On February 24, Russia initiated an unprovoked attack on the sovereign nation of Ukraine. At The National Society of Leadership and Success (NSLS), we stand with the Ukrainian citizens and with the global community in its denouncement of Russia's senseless invasion.
We are proud to publish our first Chapter Spotlight on a chapter that is living our mission of building leaders who make a better world—specifically by helping in the Ukrainian relief effort.
The Rensselaer Polytechnic Institute chapter in Troy, New York knew they couldn't stand by as they watched this devastation from afar, especially with such a robust Ukrainian population in the region.
"As an executive board, we needed to take action."
Putting Leadership in Motion to Generate Real Results
The Capital Region of New York is home to thousands of Ukrainian-Americans. Instead of sitting idly by, the RPI chapter led by Chapter President Deanna Pizzimenti and Chapter Advisors Graham Knowles and Christine Allard, put leadership into action to make a real difference.
The chapter leaders cited both the NSLS mission but also RPI's, which states, "Why not change the world?" In this spirit, they decided to help raise donations for Ukraine.
They accomplished this by partnering with the local community. An incredible grassroots relief effort has been underway by local Ukrainian churches and the Capital District Branch of the Ukrainian Congress Committee of America (UCCA), a national charitable organization working to aid the people of Ukraine since 1940.
Sadly, Ukraine's past is mired in many conflicts. The most devastating was the Holodomor, a famine engineered by Joseph Stalin that killed millions in the 1930s. Putin’s war crimes parallel those of Stalin. Because of this devastating past, great organizations have been prepared for history to repeat itself and aid in any way possible.
The RPI chapter of the NSLS was also ready.
Stepping Up When it Matters Most
One might assume the biggest need for refugees fleeing a war-torn country would be for items like clothing, food, or bedding. However, the leaders at RPI quickly learned that the needs fell under a much more serious category.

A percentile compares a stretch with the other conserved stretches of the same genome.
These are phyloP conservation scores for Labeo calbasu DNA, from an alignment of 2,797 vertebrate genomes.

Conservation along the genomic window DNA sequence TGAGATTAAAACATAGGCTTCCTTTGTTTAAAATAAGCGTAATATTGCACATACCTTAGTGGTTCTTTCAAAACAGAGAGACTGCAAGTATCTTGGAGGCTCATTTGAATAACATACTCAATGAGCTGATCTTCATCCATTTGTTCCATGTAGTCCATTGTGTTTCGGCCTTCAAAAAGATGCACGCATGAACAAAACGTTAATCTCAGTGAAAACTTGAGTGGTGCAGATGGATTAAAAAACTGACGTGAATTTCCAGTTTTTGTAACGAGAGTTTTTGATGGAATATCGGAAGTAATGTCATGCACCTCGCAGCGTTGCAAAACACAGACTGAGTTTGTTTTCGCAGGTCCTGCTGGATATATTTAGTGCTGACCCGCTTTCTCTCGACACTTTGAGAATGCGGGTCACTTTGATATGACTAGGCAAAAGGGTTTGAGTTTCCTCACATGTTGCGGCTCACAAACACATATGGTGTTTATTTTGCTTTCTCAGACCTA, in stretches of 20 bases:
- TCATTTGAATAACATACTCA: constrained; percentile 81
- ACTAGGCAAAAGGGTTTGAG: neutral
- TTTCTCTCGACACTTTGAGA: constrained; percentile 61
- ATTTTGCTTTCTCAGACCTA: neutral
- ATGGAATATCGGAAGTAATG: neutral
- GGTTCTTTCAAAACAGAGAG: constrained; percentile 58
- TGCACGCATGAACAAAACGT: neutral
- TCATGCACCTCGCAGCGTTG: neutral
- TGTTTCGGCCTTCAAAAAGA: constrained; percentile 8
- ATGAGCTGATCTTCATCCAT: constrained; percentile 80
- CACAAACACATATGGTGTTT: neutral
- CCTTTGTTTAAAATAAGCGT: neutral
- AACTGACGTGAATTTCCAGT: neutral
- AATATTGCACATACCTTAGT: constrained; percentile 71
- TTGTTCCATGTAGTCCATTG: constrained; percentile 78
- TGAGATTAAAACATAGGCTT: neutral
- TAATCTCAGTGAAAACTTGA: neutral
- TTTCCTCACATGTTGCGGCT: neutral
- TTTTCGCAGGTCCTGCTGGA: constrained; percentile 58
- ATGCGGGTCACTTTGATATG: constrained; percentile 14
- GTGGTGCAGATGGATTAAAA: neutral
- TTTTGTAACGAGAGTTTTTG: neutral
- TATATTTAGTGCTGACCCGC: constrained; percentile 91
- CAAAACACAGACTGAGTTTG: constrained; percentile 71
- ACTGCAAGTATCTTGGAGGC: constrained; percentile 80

What was needed most? Medical and tactical supplies such as arm slings, burn cream, Tylenol, IV starter kits, pressure dressings, drones, and walkie talkies.
In fact, when they arrived at the Saint Nicholas Ukrainian Orthodox Church in Troy, the woman who greeted them said they could only accept medical supplies because “we are at war.”
The haunting truth of this statement only makes this chapter's efforts that much more inspiring. Also inspiring were the walls lined with other boxes with shipping addresses for Ukraine, donated from other groups and individuals with the same mission.
The RPI chapter ran the collection efforts for one week to meet the shipping timeline of the local churches, setting up an area on campus to accept donations. They also created an email campaign to staff and members and hosted a Speaker Broadcast on March 15 to help publicize their efforts.
On Friday, March 18 they had collected close to $700 in medical supplies. If that was difficult to accomplish, delivering those items would be a much harder experience.
As they entered the church to the mournful sounds of prayer, they had a close look at the struggle Ukrainians are facing. Coming face-to-face with such a harsh reality is an unavoidable aspect of humanitarian efforts like this one.
We're happy to see the RPI NSLS community putting leadership into action to help those on the frontlines of this senseless war.
Looking to make a difference? Read "15 Unexpected Benefits of Volunteering That Will Inspire You" and start thinking about ways you can connect with your community.